Back in some of our earlier examples, we looked at edge geometry & grinds with an eye toward what *sharp* really means ... and we saw that a particular grind could be very good for one purpose [like shaving] and very bad for other purposes [like carving a roast or chopping wood].

Now we're going to take a step back and look at blade geometry and see how that can enhance the usefulness of a knife in both specialized [like skinning, boning or filleting] and more ... um ... general situations.

Let's begin with an activity that can benefit from a fairly specialized design and see how we can tailor a blade to make it just a bit easier to get the job done ...

Say you're a hunter, and you've just bagged a nice elk. The easy part is now done and it's time to haul it home and turn it in to dinner ... well, quite afew dinners, but I digress ...

After you've wrangled the carcass home and got it hanging up, you need to work on breaking this rather large and complex hunk of meat, bones, skin and other goodies in to manageable chunks that will fit in your freezer, look good on your trophy room wall and perhaps get turned in to a pair of moccasins or a nice bag for you or a friend.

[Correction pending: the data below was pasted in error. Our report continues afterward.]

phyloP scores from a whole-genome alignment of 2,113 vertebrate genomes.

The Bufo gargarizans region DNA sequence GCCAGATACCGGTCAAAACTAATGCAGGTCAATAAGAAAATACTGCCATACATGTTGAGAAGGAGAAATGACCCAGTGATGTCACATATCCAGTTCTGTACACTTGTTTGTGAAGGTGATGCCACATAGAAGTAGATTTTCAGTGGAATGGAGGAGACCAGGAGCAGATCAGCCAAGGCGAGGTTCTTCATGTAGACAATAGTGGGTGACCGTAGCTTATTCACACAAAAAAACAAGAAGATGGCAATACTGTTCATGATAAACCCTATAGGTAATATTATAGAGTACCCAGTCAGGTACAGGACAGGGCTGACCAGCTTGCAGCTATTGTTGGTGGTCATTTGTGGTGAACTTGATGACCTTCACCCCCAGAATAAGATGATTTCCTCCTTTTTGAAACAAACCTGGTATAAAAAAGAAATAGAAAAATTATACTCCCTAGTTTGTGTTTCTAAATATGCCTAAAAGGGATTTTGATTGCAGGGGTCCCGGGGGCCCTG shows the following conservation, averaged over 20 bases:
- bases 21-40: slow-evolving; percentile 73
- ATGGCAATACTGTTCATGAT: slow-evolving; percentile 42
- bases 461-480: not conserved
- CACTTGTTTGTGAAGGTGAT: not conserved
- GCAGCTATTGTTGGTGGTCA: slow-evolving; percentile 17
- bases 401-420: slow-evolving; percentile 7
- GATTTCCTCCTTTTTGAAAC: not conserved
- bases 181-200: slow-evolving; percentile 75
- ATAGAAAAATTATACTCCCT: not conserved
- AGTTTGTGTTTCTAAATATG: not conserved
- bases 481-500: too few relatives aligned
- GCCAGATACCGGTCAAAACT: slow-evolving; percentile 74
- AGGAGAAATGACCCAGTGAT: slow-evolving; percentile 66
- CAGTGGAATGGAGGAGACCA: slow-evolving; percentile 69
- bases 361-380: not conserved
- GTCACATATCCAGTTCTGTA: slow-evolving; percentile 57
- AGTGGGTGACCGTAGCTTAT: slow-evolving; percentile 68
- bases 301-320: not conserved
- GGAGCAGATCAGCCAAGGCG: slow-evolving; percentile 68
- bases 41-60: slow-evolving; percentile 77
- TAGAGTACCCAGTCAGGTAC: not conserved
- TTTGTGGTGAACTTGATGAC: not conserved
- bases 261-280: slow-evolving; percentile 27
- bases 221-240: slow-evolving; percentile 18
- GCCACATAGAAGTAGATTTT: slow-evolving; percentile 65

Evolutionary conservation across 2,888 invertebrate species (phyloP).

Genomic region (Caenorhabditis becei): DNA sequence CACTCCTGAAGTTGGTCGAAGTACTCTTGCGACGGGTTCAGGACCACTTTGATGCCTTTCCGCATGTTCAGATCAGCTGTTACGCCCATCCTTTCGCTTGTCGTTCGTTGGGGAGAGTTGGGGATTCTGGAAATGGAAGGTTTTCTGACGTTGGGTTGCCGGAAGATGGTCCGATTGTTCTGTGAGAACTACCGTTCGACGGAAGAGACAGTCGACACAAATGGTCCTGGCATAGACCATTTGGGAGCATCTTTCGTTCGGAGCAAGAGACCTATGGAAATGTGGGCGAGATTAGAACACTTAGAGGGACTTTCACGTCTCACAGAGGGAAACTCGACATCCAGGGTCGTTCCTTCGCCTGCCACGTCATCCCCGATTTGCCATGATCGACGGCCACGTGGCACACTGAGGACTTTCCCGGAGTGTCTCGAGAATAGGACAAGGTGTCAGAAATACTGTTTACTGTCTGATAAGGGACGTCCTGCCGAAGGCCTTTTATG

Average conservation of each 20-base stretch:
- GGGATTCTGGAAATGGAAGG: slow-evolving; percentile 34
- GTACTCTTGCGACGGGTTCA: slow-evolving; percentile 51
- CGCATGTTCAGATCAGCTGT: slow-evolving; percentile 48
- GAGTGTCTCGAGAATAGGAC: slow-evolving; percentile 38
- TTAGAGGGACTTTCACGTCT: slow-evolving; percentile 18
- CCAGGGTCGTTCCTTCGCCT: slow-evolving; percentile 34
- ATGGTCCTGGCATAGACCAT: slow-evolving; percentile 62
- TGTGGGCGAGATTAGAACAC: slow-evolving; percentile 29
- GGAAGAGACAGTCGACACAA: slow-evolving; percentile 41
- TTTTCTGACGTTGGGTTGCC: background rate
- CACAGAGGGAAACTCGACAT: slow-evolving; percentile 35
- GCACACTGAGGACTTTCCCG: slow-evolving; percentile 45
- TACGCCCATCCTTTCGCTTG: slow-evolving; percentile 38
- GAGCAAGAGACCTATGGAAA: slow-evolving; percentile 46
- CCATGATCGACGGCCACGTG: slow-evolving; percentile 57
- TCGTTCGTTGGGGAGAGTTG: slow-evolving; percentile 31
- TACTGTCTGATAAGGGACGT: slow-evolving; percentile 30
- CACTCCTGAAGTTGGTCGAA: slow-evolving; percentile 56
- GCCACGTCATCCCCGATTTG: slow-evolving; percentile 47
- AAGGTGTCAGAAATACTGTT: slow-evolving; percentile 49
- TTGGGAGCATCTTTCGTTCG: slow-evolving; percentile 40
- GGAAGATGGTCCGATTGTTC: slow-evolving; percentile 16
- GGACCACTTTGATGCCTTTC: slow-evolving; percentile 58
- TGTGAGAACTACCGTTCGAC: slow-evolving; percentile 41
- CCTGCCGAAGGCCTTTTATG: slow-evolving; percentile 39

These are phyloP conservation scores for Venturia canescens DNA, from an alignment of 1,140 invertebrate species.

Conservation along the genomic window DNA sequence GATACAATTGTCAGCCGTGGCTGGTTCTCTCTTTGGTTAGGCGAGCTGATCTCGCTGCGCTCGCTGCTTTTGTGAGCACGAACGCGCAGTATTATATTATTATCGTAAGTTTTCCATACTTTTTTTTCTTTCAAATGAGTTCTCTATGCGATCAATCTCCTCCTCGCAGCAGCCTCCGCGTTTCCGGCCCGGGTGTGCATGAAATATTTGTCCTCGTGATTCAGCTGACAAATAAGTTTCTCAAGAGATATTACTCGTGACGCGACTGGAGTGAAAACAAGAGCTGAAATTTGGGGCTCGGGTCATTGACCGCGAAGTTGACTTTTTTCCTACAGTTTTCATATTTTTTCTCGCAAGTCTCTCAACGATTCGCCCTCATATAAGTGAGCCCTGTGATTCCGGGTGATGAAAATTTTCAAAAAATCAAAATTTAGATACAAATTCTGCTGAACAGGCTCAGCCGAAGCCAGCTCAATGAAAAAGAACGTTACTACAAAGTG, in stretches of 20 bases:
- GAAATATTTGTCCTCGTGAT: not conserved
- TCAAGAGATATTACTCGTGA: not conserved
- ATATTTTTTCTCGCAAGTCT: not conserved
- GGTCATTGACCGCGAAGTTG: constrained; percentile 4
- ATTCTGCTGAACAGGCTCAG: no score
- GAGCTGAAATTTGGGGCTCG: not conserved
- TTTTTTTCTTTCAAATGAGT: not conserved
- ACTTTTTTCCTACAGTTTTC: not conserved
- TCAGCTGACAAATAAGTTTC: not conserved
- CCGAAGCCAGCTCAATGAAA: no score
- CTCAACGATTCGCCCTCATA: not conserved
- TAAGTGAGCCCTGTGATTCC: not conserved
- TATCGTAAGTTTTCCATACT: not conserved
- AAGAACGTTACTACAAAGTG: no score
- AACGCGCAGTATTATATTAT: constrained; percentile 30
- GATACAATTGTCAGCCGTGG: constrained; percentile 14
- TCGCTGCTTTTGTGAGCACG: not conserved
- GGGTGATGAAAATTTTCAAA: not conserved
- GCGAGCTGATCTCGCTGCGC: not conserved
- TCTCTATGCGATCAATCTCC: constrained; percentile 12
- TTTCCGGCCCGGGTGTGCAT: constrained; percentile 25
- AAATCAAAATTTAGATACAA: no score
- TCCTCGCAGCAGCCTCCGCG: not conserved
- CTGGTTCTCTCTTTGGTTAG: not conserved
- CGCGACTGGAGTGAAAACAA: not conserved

Without going in to gory detail ... ahem ... this means that you've got to open up your prize & clean out the internal organs without getting any nasty fluids [or solids] on the meat you plan to eat, separate the parts you want to put up on your wall from the rest of the hide and separate the hide from the parts you want to eat ... cuz it's easier to do a good job of butchering when you don't have skin in the way.

For the moment, we'll assume you've taken care of the innards ... and we'll move to the skin removal portion of the show.

To do this with minimal damage to the skin you need a blade that is sharp [what a surprise!] and won't get in your way when you're working in tight areas ... that way you'll maximize the amount of usable hide and minimize waste.

Remember our earlier examples of the razor and the axe ?

It's time to apply those principles again ... and to add another couple of dimensions to the mix just for good measure.

You need a blade that is sharp, but won't bind ... so a razor-like profile is out, and you need to be able to make reasonably precise cuts and change direction easily [quickly, too if you're not being careful] ... so a thick blade isn't a great idea, and depending on your level of skill at this kind of thing ... it probably wouldn't hurt to keep the length of the blade on the shorter side so that you've got better control over where the tip is in relation to the handle.